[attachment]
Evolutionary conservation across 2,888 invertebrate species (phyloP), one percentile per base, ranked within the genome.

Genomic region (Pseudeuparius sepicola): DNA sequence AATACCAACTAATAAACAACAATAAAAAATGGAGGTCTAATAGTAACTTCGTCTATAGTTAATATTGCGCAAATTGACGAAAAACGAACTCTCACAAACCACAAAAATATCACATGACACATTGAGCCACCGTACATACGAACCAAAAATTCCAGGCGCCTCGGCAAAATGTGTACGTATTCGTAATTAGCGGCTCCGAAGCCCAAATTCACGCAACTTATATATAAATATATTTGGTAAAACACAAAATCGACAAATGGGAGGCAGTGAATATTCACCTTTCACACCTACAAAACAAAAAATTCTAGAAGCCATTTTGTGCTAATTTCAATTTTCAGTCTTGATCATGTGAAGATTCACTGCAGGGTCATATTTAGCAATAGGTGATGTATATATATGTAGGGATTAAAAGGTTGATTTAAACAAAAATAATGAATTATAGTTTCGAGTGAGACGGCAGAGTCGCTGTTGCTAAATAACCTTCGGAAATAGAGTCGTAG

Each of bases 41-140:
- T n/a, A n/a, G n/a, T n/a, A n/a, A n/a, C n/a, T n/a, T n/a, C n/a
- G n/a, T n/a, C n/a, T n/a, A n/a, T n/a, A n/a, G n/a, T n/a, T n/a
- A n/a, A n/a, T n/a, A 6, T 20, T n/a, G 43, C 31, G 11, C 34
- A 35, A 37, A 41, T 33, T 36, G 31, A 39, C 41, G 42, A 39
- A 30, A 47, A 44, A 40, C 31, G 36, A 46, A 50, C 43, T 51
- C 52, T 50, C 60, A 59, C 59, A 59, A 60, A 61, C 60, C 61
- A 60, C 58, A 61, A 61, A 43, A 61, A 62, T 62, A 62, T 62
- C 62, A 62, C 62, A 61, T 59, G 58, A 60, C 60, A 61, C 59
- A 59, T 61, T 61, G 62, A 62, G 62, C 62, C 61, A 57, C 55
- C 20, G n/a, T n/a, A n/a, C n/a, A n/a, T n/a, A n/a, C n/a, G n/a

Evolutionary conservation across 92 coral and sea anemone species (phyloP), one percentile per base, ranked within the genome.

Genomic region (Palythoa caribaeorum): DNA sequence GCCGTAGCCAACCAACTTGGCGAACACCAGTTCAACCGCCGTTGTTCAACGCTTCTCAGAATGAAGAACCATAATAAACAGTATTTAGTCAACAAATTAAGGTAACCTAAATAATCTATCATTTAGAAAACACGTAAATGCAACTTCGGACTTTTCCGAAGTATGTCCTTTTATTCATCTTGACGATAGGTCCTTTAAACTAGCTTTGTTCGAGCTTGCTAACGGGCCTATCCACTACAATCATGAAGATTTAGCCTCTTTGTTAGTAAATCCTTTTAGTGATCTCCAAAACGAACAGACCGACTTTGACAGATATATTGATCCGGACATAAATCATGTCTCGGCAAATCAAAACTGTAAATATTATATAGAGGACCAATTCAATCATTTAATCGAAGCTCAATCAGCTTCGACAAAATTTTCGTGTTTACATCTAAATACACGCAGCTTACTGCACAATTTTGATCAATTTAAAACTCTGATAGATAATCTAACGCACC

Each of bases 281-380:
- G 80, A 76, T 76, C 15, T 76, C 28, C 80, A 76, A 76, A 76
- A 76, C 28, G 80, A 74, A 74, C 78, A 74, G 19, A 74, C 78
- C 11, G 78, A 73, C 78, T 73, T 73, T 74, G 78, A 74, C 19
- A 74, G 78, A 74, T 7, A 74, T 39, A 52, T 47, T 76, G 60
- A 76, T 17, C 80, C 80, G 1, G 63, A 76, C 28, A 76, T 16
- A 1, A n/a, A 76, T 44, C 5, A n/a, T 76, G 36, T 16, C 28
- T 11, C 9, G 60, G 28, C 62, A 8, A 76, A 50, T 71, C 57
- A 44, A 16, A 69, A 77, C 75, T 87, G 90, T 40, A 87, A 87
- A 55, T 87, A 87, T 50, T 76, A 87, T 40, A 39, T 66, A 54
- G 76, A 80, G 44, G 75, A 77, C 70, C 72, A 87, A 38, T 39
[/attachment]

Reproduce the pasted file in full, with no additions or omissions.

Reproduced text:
Evolutionary conservation across 2,888 invertebrate species (phyloP), one percentile per base, ranked within the genome.

Genomic region (Pseudeuparius sepicola): DNA sequence AATACCAACTAATAAACAACAATAAAAAATGGAGGTCTAATAGTAACTTCGTCTATAGTTAATATTGCGCAAATTGACGAAAAACGAACTCTCACAAACCACAAAAATATCACATGACACATTGAGCCACCGTACATACGAACCAAAAATTCCAGGCGCCTCGGCAAAATGTGTACGTATTCGTAATTAGCGGCTCCGAAGCCCAAATTCACGCAACTTATATATAAATATATTTGGTAAAACACAAAATCGACAAATGGGAGGCAGTGAATATTCACCTTTCACACCTACAAAACAAAAAATTCTAGAAGCCATTTTGTGCTAATTTCAATTTTCAGTCTTGATCATGTGAAGATTCACTGCAGGGTCATATTTAGCAATAGGTGATGTATATATATGTAGGGATTAAAAGGTTGATTTAAACAAAAATAATGAATTATAGTTTCGAGTGAGACGGCAGAGTCGCTGTTGCTAAATAACCTTCGGAAATAGAGTCGTAG

Each of bases 41-140:
- T n/a, A n/a, G n/a, T n/a, A n/a, A n/a, C n/a, T n/a, T n/a, C n/a
- G n/a, T n/a, C n/a, T n/a, A n/a, T n/a, A n/a, G n/a, T n/a, T n/a
- A n/a, A n/a, T n/a, A 6, T 20, T n/a, G 43, C 31, G 11, C 34
- A 35, A 37, A 41, T 33, T 36, G 31, A 39, C 41, G 42, A 39
- A 30, A 47, A 44, A 40, C 31, G 36, A 46, A 50, C 43, T 51
- C 52, T 50, C 60, A 59, C 59, A 59, A 60, A 61, C 60, C 61
- A 60, C 58, A 61, A 61, A 43, A 61, A 62, T 62, A 62, T 62
- C 62, A 62, C 62, A 61, T 59, G 58, A 60, C 60, A 61, C 59
- A 59, T 61, T 61, G 62, A 62, G 62, C 62, C 61, A 57, C 55
- C 20, G n/a, T n/a, A n/a, C n/a, A n/a, T n/a, A n/a, C n/a, G n/a

Evolutionary conservation across 92 coral and sea anemone species (phyloP), one percentile per base, ranked within the genome.

Genomic region (Palythoa caribaeorum): DNA sequence GCCGTAGCCAACCAACTTGGCGAACACCAGTTCAACCGCCGTTGTTCAACGCTTCTCAGAATGAAGAACCATAATAAACAGTATTTAGTCAACAAATTAAGGTAACCTAAATAATCTATCATTTAGAAAACACGTAAATGCAACTTCGGACTTTTCCGAAGTATGTCCTTTTATTCATCTTGACGATAGGTCCTTTAAACTAGCTTTGTTCGAGCTTGCTAACGGGCCTATCCACTACAATCATGAAGATTTAGCCTCTTTGTTAGTAAATCCTTTTAGTGATCTCCAAAACGAACAGACCGACTTTGACAGATATATTGATCCGGACATAAATCATGTCTCGGCAAATCAAAACTGTAAATATTATATAGAGGACCAATTCAATCATTTAATCGAAGCTCAATCAGCTTCGACAAAATTTTCGTGTTTACATCTAAATACACGCAGCTTACTGCACAATTTTGATCAATTTAAAACTCTGATAGATAATCTAACGCACC

Each of bases 281-380:
- G 80, A 76, T 76, C 15, T 76, C 28, C 80, A 76, A 76, A 76
- A 76, C 28, G 80, A 74, A 74, C 78, A 74, G 19, A 74, C 78
- C 11, G 78, A 73, C 78, T 73, T 73, T 74, G 78, A 74, C 19
- A 74, G 78, A 74, T 7, A 74, T 39, A 52, T 47, T 76, G 60
- A 76, T 17, C 80, C 80, G 1, G 63, A 76, C 28, A 76, T 16
- A 1, A n/a, A 76, T 44, C 5, A n/a, T 76, G 36, T 16, C 28
- T 11, C 9, G 60, G 28, C 62, A 8, A 76, A 50, T 71, C 57
- A 44, A 16, A 69, A 77, C 75, T 87, G 90, T 40, A 87, A 87
- A 55, T 87, A 87, T 50, T 76, A 87, T 40, A 39, T 66, A 54
- G 76, A 80, G 44, G 75, A 77, C 70, C 72, A 87, A 38, T 39